From stealth technology to GPS to vaccines, the Defense Advanced Research Projects Agency — or DARPA — has developed some of the most consequential weapons and technology through the ages. Annie Jacobsen, author of the new book "The Pentagon's Brain," talks with Steve Inskeep about the agency's storied past and its intriguing future.
The literary award, launched last year by Kirkus Reviews, lists Ta-Nehisi Coates, Helen Macdonald and Hanya Yanagihara among 18 finalists across three categories. The prize carries a purse of $50,000.
Joby Warrick, author of Black Flags, traces the Islamic State's development from an al-Qaida-related insurgency in Iraq to a successful jihadist movement that now holds territory in Syria and Iraq.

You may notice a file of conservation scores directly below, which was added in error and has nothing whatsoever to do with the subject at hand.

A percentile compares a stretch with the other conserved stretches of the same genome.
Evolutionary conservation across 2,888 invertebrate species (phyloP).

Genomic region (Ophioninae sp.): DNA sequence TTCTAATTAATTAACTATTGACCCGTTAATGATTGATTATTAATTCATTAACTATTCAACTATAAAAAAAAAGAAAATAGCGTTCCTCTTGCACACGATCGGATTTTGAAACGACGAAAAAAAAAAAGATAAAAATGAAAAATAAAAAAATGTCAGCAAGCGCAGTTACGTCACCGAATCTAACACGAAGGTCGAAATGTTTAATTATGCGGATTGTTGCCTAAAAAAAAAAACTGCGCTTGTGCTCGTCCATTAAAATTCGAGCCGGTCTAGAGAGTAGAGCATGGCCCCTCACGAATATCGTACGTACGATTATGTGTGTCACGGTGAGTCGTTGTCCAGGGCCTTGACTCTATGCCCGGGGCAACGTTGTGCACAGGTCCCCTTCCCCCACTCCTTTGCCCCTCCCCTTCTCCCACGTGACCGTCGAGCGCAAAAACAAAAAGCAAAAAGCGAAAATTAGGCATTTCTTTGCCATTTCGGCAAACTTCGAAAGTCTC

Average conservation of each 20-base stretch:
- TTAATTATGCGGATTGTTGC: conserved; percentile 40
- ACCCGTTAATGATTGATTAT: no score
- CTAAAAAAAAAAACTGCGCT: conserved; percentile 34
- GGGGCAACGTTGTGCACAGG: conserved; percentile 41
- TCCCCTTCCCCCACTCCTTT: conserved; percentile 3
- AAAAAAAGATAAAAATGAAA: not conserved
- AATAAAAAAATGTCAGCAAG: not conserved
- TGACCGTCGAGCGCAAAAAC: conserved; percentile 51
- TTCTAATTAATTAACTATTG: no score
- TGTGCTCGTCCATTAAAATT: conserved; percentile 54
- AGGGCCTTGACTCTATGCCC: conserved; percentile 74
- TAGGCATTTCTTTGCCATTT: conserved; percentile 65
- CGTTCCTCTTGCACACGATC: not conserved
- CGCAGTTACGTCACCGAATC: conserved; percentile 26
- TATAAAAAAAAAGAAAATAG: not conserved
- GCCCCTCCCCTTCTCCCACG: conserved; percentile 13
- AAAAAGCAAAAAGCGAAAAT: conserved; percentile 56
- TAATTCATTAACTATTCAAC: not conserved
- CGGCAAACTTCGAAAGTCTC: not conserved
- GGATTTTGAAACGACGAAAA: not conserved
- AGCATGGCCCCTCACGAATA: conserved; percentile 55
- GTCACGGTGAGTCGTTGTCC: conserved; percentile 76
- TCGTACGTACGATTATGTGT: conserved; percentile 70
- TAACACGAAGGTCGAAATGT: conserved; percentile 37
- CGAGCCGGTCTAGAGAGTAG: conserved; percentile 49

James O'Connell refers to himself as a "street doctor." Since 1985, he has cared for homeless patients, sometimes making visits on park benches or in alleys. His memoir is Stories from the Shadows.
In this new collaborative YA novel, three authors — Scott Westerfeld, Margo Lanagan and Deborah Biancotti — each take charge of two characters, teenagers with offbeat and troublesome superpowers.
Claire Vaye Watkins' first novel is a frighteningly believable near-future dystopia; drought has ruined the West, and two holdouts among the wreckage find their lives changed by a strange child.
Ilana C. Myer creates a lush, shadowed fantasy world in Last Song Before Night, with a sprawling cast and an epic quest to restore the long-lost magic once summoned by music.
Musicians Kristin Hersh and Vic Chesnutt were friends and tour buddies for years before his death from an overdose in 2009; Don't Suck is Hersh's haunting memoir of her lost friend and his pain.
Palliative care nurse Theresa Brown provides in-home, end-of-life care to patients. "It's incredible the love that people evoke" at the end of their lives, she says. Brown's new book is The Shift.